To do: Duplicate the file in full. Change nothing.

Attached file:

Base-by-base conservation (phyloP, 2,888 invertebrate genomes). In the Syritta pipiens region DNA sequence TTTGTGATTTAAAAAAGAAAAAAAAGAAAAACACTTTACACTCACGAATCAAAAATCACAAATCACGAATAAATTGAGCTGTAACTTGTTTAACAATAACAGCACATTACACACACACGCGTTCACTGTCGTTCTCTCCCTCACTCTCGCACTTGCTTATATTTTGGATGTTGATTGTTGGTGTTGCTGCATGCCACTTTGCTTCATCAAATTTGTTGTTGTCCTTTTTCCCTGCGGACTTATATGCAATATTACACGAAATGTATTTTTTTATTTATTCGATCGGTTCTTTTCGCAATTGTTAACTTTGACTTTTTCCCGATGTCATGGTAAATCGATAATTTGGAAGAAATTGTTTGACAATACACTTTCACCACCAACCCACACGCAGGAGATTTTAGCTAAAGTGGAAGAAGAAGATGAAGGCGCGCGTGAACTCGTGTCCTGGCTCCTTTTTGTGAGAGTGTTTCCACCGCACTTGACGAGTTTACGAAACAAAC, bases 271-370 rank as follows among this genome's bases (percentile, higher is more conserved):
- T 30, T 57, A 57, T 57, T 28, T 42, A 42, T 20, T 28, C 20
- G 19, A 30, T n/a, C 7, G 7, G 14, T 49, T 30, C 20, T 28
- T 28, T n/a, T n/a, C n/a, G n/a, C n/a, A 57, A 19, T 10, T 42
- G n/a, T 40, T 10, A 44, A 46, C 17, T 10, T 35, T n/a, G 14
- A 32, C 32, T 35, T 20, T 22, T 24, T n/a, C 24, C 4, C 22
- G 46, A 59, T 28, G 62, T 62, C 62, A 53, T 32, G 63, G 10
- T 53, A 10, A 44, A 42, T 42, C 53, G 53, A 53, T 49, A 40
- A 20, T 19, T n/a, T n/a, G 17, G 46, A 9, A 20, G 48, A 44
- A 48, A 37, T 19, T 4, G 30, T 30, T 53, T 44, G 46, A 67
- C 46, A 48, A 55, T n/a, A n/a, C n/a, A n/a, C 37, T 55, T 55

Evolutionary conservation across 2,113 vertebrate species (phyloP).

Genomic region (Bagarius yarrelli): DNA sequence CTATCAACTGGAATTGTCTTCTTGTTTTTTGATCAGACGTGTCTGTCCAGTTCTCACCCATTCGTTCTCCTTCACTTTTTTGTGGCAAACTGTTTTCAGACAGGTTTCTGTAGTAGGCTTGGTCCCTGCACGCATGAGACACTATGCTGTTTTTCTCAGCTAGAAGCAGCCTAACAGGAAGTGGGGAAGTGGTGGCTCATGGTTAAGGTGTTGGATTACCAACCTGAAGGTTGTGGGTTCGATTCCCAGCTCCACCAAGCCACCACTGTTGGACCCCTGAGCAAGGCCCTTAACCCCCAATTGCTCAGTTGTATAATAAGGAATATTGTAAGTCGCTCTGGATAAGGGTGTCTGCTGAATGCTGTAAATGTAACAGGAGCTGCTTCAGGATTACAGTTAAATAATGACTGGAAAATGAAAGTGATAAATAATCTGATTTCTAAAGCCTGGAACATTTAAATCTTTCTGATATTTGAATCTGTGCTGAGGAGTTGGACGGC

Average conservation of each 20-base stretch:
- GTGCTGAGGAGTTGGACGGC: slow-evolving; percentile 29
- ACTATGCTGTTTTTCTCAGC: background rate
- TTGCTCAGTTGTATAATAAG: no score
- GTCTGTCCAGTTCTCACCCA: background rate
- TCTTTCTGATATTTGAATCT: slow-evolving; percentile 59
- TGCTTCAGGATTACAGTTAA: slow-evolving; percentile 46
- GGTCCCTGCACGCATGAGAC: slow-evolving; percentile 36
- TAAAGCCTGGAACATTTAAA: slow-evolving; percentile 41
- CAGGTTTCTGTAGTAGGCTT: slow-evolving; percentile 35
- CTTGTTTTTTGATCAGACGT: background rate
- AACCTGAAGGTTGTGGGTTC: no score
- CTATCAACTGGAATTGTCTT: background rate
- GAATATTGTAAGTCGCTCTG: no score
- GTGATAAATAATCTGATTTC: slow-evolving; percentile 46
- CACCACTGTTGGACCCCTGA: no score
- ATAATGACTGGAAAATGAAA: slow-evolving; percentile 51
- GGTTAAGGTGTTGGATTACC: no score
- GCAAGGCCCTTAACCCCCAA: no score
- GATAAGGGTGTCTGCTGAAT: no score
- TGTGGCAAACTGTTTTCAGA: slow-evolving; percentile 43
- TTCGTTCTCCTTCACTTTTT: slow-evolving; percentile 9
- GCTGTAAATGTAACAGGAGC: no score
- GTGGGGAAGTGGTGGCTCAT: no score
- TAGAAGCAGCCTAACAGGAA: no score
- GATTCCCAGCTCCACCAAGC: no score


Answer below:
Base-by-base conservation (phyloP, 2,888 invertebrate genomes). In the Syritta pipiens region DNA sequence TTTGTGATTTAAAAAAGAAAAAAAAGAAAAACACTTTACACTCACGAATCAAAAATCACAAATCACGAATAAATTGAGCTGTAACTTGTTTAACAATAACAGCACATTACACACACACGCGTTCACTGTCGTTCTCTCCCTCACTCTCGCACTTGCTTATATTTTGGATGTTGATTGTTGGTGTTGCTGCATGCCACTTTGCTTCATCAAATTTGTTGTTGTCCTTTTTCCCTGCGGACTTATATGCAATATTACACGAAATGTATTTTTTTATTTATTCGATCGGTTCTTTTCGCAATTGTTAACTTTGACTTTTTCCCGATGTCATGGTAAATCGATAATTTGGAAGAAATTGTTTGACAATACACTTTCACCACCAACCCACACGCAGGAGATTTTAGCTAAAGTGGAAGAAGAAGATGAAGGCGCGCGTGAACTCGTGTCCTGGCTCCTTTTTGTGAGAGTGTTTCCACCGCACTTGACGAGTTTACGAAACAAAC, bases 271-370 rank as follows among this genome's bases (percentile, higher is more conserved):
- T 30, T 57, A 57, T 57, T 28, T 42, A 42, T 20, T 28, C 20
- G 19, A 30, T n/a, C 7, G 7, G 14, T 49, T 30, C 20, T 28
- T 28, T n/a, T n/a, C n/a, G n/a, C n/a, A 57, A 19, T 10, T 42
- G n/a, T 40, T 10, A 44, A 46, C 17, T 10, T 35, T n/a, G 14
- A 32, C 32, T 35, T 20, T 22, T 24, T n/a, C 24, C 4, C 22
- G 46, A 59, T 28, G 62, T 62, C 62, A 53, T 32, G 63, G 10
- T 53, A 10, A 44, A 42, T 42, C 53, G 53, A 53, T 49, A 40
- A 20, T 19, T n/a, T n/a, G 17, G 46, A 9, A 20, G 48, A 44
- A 48, A 37, T 19, T 4, G 30, T 30, T 53, T 44, G 46, A 67
- C 46, A 48, A 55, T n/a, A n/a, C n/a, A n/a, C 37, T 55, T 55

Evolutionary conservation across 2,113 vertebrate species (phyloP).

Genomic region (Bagarius yarrelli): DNA sequence CTATCAACTGGAATTGTCTTCTTGTTTTTTGATCAGACGTGTCTGTCCAGTTCTCACCCATTCGTTCTCCTTCACTTTTTTGTGGCAAACTGTTTTCAGACAGGTTTCTGTAGTAGGCTTGGTCCCTGCACGCATGAGACACTATGCTGTTTTTCTCAGCTAGAAGCAGCCTAACAGGAAGTGGGGAAGTGGTGGCTCATGGTTAAGGTGTTGGATTACCAACCTGAAGGTTGTGGGTTCGATTCCCAGCTCCACCAAGCCACCACTGTTGGACCCCTGAGCAAGGCCCTTAACCCCCAATTGCTCAGTTGTATAATAAGGAATATTGTAAGTCGCTCTGGATAAGGGTGTCTGCTGAATGCTGTAAATGTAACAGGAGCTGCTTCAGGATTACAGTTAAATAATGACTGGAAAATGAAAGTGATAAATAATCTGATTTCTAAAGCCTGGAACATTTAAATCTTTCTGATATTTGAATCTGTGCTGAGGAGTTGGACGGC

Average conservation of each 20-base stretch:
- GTGCTGAGGAGTTGGACGGC: slow-evolving; percentile 29
- ACTATGCTGTTTTTCTCAGC: background rate
- TTGCTCAGTTGTATAATAAG: no score
- GTCTGTCCAGTTCTCACCCA: background rate
- TCTTTCTGATATTTGAATCT: slow-evolving; percentile 59
- TGCTTCAGGATTACAGTTAA: slow-evolving; percentile 46
- GGTCCCTGCACGCATGAGAC: slow-evolving; percentile 36
- TAAAGCCTGGAACATTTAAA: slow-evolving; percentile 41
- CAGGTTTCTGTAGTAGGCTT: slow-evolving; percentile 35
- CTTGTTTTTTGATCAGACGT: background rate
- AACCTGAAGGTTGTGGGTTC: no score
- CTATCAACTGGAATTGTCTT: background rate
- GAATATTGTAAGTCGCTCTG: no score
- GTGATAAATAATCTGATTTC: slow-evolving; percentile 46
- CACCACTGTTGGACCCCTGA: no score
- ATAATGACTGGAAAATGAAA: slow-evolving; percentile 51
- GGTTAAGGTGTTGGATTACC: no score
- GCAAGGCCCTTAACCCCCAA: no score
- GATAAGGGTGTCTGCTGAAT: no score
- TGTGGCAAACTGTTTTCAGA: slow-evolving; percentile 43
- TTCGTTCTCCTTCACTTTTT: slow-evolving; percentile 9
- GCTGTAAATGTAACAGGAGC: no score
- GTGGGGAAGTGGTGGCTCAT: no score
- TAGAAGCAGCCTAACAGGAA: no score
- GATTCCCAGCTCCACCAAGC: no score